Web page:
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Discussion Starter #1 (Edited)
I'm looking to possibly throw on some new saddles on an existing bridge plate and I though it would be fun to try some of the old school looking stamped ones. I've never used or had this style on any of my guitars. Do these come in different grades and would some be better than others?
 

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I prefer the look of the older stamped saddles. I don't think they came in different grades but I'm sure some members with far more experience than I will chime in with their thoughts and experiences.
 

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you can get steel, or brass or stainless to affect your tone.
 

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Would you have to go to Fender to get them? I think that would be available in many places, are they not?
 

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Discussion Starter #5
I just want to know if the saddles differ in quality from the Squier, MIM and American line of guitars?
 

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I'm tempted to try this with my Gretsch. You can get billet steel, aluminum and brass bridges for it, and I'd like to try one in place of the TOM. Not sure which one, and at the price, I'm not likely to get the whole collection.

With Fender, I'm more of a traditionalist. I like Tele's with 3 brass saddles (although they can be oriented for intonation - so 3rd party, not necessarily Fender). And I like the traditional bent steel Strat saddles. My reasoning is that these are the configurations that the reputations of those iconic guitars were built on, so it's good enough for me.
 

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Discussion Starter #7
I had a chance to compare a MIM Cabronita and MIM '72 Thinline, both have the shorty bridge with the 6 stamped saddles. The quality of the Cab saddles were of much lower than the Thinline. It was just some roughly finished bent steel vs somewhat better looking smooth Fender stamped saddles. I guess that answers a bit of my question but I'll hit the showroom floor and compare a few different models like Squier vs American.

Regarding different metals for bridges, I think I'm about to try mixing aluminum for E-A with brass on a traditional tele bridge and listen for the difference.
 

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I could be wrong, but I think you need to make sure you get the right width so that the saddles all correctly fit on your bridge. I don't remember which way it goes, but some older "vintage correct" saddles had narrower/wider spacing, I believe.
 

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Yup, vintage/narrow.
Do some measuring, Vadsy, before you spend.
Also need to note the intonation screw location.
They're not all the same.
 

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Discussion Starter #11
I did read that the vintage was different but it seems that these days Fender only seems to have one line of the stamped saddles, I could be wrong though. The ones I found on the Cabronita were not Fender and frankly pretty awful.
I stopped in at L&M yesterday and whether it was the American Strats or Squier '72 Thinline they all appeared to be the same stamped saddles. The guys behind the counter concluded since Fender only offers one listing for accessories on their website of these saddles there must only be one style offered. They could be wrong as well.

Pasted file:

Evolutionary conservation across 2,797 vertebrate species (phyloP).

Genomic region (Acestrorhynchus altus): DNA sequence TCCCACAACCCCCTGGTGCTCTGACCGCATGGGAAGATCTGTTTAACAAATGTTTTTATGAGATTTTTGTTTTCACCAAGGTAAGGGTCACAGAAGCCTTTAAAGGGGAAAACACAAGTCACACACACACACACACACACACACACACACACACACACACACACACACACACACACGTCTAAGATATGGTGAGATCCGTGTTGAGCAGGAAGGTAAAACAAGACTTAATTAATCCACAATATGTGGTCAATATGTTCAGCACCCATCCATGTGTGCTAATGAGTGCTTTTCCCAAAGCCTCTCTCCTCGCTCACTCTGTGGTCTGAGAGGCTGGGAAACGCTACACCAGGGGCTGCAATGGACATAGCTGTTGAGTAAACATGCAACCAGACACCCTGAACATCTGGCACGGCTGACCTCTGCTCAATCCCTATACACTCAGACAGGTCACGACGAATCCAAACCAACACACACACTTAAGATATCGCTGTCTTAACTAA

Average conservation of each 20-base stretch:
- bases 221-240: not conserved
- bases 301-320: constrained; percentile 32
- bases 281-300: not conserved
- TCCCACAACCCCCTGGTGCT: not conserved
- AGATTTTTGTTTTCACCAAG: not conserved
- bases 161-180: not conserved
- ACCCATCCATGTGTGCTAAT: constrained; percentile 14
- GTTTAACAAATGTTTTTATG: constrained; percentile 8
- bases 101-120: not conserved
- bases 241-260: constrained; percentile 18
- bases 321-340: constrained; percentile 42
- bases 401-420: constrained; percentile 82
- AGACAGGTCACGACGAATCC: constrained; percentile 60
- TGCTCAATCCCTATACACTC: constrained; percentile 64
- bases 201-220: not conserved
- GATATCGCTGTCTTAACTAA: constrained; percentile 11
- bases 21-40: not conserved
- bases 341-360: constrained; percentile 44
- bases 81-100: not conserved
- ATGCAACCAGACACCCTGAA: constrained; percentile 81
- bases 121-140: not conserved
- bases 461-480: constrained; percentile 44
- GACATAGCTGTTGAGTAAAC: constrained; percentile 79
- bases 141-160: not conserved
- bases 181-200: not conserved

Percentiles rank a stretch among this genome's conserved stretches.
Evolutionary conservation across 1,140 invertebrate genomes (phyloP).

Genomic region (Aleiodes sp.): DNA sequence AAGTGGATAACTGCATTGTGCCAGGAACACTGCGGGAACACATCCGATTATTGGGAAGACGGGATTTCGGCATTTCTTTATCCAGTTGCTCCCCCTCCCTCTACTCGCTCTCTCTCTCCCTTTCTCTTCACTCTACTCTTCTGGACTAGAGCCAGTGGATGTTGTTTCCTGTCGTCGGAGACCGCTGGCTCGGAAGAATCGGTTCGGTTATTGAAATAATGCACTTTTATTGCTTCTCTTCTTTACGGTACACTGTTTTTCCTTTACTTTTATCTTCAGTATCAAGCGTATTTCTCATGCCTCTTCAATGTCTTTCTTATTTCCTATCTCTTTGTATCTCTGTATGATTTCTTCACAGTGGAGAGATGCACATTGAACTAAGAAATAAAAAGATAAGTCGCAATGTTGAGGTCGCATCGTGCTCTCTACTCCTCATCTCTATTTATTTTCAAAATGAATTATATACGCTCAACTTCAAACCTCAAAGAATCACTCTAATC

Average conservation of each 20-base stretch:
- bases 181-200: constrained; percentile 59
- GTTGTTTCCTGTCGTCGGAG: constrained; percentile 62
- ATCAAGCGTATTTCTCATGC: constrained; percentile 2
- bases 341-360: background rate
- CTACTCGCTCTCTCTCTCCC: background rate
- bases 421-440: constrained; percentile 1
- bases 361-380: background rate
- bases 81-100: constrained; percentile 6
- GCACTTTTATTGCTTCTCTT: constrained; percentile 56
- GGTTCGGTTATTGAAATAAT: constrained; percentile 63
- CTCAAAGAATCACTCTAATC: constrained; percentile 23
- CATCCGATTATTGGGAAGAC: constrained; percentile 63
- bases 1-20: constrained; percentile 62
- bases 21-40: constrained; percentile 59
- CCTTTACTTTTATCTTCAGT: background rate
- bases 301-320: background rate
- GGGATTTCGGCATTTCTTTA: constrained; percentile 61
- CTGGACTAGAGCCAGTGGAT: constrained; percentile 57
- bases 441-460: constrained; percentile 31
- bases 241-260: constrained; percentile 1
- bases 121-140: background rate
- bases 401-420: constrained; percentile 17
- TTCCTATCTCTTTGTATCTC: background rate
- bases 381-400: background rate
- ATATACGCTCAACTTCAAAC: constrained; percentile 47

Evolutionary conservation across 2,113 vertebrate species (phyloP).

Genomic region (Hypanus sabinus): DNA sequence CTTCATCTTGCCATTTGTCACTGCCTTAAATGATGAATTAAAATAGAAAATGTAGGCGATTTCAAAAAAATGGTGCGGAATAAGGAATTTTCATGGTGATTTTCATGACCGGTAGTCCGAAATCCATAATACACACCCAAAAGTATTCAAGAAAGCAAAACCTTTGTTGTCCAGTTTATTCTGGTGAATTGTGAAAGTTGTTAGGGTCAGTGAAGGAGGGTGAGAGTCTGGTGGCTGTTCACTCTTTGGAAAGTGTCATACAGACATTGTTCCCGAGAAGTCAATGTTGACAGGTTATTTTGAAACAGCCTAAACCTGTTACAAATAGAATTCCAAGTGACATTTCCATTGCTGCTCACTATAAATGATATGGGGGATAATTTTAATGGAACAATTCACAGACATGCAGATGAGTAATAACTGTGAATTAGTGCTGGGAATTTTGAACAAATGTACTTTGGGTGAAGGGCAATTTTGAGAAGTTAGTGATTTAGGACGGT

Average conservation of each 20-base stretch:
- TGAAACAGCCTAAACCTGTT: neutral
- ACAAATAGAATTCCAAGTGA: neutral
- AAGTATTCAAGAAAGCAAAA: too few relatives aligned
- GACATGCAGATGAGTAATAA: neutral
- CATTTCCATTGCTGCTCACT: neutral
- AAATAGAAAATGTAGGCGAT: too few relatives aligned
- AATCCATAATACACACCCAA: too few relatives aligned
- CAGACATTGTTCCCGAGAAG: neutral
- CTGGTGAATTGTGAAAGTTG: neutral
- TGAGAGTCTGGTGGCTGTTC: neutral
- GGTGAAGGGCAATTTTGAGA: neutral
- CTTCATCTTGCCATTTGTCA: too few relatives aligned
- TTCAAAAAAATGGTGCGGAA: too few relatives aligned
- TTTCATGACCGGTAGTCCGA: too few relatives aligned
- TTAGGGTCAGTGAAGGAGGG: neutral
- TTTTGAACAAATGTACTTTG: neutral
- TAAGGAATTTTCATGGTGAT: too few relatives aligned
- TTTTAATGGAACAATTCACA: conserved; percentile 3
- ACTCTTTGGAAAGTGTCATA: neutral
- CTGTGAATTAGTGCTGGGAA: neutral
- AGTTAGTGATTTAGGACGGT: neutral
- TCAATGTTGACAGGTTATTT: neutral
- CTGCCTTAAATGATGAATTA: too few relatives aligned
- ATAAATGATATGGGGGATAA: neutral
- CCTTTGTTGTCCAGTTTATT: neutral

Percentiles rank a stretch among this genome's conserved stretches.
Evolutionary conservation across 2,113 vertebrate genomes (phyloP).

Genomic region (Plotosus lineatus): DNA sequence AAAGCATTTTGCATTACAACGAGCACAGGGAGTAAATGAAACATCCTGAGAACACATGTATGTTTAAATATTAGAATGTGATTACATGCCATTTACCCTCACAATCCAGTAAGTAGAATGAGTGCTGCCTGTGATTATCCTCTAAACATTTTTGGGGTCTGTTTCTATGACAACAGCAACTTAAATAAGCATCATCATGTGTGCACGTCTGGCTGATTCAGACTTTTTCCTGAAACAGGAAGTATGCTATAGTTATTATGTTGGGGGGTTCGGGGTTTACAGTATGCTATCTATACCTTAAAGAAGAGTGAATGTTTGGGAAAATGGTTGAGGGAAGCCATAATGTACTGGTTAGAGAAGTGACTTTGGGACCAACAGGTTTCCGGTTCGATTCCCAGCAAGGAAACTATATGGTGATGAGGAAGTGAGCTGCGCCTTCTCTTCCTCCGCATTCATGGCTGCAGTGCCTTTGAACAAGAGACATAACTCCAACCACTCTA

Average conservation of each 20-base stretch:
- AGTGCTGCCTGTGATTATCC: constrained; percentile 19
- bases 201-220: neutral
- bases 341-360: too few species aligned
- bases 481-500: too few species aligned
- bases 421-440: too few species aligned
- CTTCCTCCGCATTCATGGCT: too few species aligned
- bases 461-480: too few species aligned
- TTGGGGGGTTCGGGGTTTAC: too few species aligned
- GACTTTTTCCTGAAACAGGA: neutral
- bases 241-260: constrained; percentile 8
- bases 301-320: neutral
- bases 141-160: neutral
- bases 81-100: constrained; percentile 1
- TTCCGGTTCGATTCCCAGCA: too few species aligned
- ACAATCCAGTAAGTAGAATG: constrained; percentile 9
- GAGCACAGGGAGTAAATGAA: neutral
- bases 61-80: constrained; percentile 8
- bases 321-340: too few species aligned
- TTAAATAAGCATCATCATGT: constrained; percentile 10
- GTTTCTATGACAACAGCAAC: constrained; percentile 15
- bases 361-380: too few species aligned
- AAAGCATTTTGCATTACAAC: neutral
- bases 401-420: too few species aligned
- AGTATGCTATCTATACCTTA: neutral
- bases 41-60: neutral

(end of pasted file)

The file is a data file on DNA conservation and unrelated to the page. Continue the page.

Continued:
I found some used and as long as they don't scratch up my picking hand while playing they'll be ok.
 

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As far as scratching your hand goes, you should be able to find alternate saddle height screw lengths to custom tailor your bridge for smoothness.

Overdrive Set Screws
 

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Discussion Starter #13
I just trim and round of the bottom of the screw if they give me any trouble. Obviously though if possible I like to avoid doing that and hope they all work out from the start.
 

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Do you angle your saddle heights?
I mean longitudinally down the saddle.
I don't make my saddles level to the plate.
Each of the two screws will be adjusted ever so slightly different.
I make the saddle tops conform to the contour of the board radius so it's a smooth arc from E to E rather than a step up, then down.
The centre groove where the string rides will be where it needs to be but one side is a hair higher/lower.
I find that improves the smoothness I feel with my right hand.
It works especially well with block saddles and I've never had any issues arising from it.
 

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Discussion Starter #19
Do you angle your saddle heights?
I mean longitudinally down the saddle.
I don't make my saddles level to the plate.
Each of the two screws will be adjusted ever so slightly different.
I make the saddle tops conform to the contour of the board radius so it's a smooth arc from E to E rather than a step up, then down.
The centre groove where the string rides will be where it needs to be but one side is a hair higher/lower.
I find that improves the smoothness I feel with my right hand.
It works especially well with block saddles and I've never had any issues arising from it.
I do the exact same thing as you with setting up the guitar the times I do it myself and I just took note from the guy who does most of my setups. It does often leave the top adjustment screw sticking out a little, especially on the traditional 3 saddle bridges but some are better than others and most things can be easily tweaked.
 
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